No, Memento is not a post-modern existential film with the purpose of making us believe that everyone harbors their own truth. Rather, it takes the audience through a world were memories cannot be trusted and facts will be lost in minutes if they are not recorded in in on photographs or on the body. The editing style forces the audience into the mind and experience of Leonard, who suffers a rare condition of short term memory loss after his "incident." The cuts and breaks make the audience scramble to remember what has happened (just like Leonard) and force the reader to question time in hopes of discovering the truth.
The movie works through two alternating story lines. Both follow Leonard but they seem to be at different times. They are marked by black and white versus color. The black and white scenes move more or less chronologically. The color scenes move forward (except for the very first scene which actually moves backward) but they move backward in segments. For instance, in each scene (again, except for the first one) the action happens forward but plays out up until the beginning of the last scene. With each new color scene we are witnessing what happened just before the last color scene started. With both of the story lines happening (with the same character apparently dealing with the same problem) by jumping back and forth, the audience really has to focus on what is going on in each one. Each time the screen cuts back to the other story, the audience has to remember what is important here and how it all fits together. In addition, the color scenes force the viewer to remember what was just happening before. This makes the audience feel as though they have short term memory loss just like Leonard.
With all the cutting scenes back and forth, the audience has to pay attention to the characters as well as the story line. Further, as the movie works its way backwards the audience has to struggle to piece together the characters and their relationships before any of it is explained. Leonard notes that sometimes he feels strange or feels as though someone is trying to get him to kill the wrong man but he cannot place the feeling or remember why. The same is true of the audience--we can work hard to understand the characters but through the whole movie it is easy to get gut feelings about the characters while we anxiously anticipate the truth about them. When Teddy tells Lenny that "you don't know who you are," the audience realizes that we do not even know the one character we had depended on knowing. In one scene, the character is describing the condition that Sammie faced. The camera cuts to him sitting in a mental hospital but as the doctor walks by there is a quick flash of Leonard sitting in the chair instead. This is one of the moments where the editing gives the viewer a gut feeling but one that is unexplainable.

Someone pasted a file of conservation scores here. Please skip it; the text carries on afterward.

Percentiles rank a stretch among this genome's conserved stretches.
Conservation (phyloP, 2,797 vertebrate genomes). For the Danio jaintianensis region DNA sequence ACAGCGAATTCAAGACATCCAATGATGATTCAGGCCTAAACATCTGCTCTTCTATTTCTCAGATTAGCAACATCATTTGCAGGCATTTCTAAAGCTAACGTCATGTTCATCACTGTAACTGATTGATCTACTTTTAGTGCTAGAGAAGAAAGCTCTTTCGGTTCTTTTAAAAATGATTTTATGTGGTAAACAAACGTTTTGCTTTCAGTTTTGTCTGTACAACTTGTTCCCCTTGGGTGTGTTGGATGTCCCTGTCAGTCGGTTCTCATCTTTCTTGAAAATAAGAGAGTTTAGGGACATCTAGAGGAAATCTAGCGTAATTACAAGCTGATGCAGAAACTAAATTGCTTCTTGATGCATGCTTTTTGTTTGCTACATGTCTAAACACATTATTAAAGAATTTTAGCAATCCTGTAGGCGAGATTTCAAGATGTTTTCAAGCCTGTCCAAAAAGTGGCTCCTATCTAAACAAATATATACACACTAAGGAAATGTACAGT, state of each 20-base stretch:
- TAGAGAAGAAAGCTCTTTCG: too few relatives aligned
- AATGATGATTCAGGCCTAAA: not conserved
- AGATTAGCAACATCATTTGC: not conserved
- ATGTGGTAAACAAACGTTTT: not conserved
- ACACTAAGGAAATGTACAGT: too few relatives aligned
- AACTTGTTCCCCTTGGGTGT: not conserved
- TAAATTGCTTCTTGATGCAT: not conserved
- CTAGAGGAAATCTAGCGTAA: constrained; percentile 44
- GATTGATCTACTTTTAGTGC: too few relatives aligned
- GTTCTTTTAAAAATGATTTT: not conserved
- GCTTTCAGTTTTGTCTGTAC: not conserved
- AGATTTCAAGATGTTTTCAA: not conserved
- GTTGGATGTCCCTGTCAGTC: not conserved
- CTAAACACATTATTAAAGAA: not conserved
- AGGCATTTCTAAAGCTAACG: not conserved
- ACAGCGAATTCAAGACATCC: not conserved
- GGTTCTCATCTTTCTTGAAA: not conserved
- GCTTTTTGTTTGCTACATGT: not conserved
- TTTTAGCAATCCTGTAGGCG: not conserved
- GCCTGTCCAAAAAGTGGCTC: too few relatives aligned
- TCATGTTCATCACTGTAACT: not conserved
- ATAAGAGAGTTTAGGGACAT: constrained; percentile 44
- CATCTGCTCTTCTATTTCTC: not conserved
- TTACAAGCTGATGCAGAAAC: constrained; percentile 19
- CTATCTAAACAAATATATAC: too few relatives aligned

The movie does not just feature short term memory loss, but comments on time through the disjointed editing style. At one point in the film, Teddy tells Lenny, "you don't even know how long ago [the incident] was." This draws the audience's attention suddenly to the fact that we have no indication for how long it has been since his wife's death. At another point in the movie Leonard is burning his wife's things and he realizes that he has probably done this a million times before--he "can't remember to forget." The feeling that this is all happening in an unknowable amount of time is not kept from the audience but pressed on them. As we jump from shot to shot or scene to scene there is know way for the audience to determine how much time has passed.
At the very end of the film (which is really the beginning of the story) the characters have all given their ideas of what is happening. The only problem is that by that point in the film, the audience is seeking to remember every detail to see if the stories check out. However, after all the disorienting cuts and transitions, it is almost impossible to check the stories (especially Teddy's) against the "truth" we saw in the movie. Further, we are even more skeptical of each characters level of integrity and truthfulness. This is when the audience knows that they are truly in the position of Leonard. Earlier he had noted that memories are fallible and untrustworthy. What matters are the facts. However, we can only go on memories to determine which character is right about what happened. We must depend on Leonard, Teddy, Natalie, and our own memories (which in a movie as confusing and complex as this, is very difficult) for the evidence in determining the truth.
The consistently abrupt shots, unknowable time frames, and disorienting sequence of events leaves the audience feeling the effects of short term memory loss. In one of the most shocking moments of the film, Leonard is telling Natalie that the last thing he remembers is his wife. The scene abruptly cuts to an extreme close-up of his wife's eye blinking beneath the plastic over her face. Then, the scene cuts back to the bar and Leonard continues, "dying." The cuts and unconventional sequence of events leaves the audience disoriented and off balance, constantly trying to remember and working desperately to understand the truth.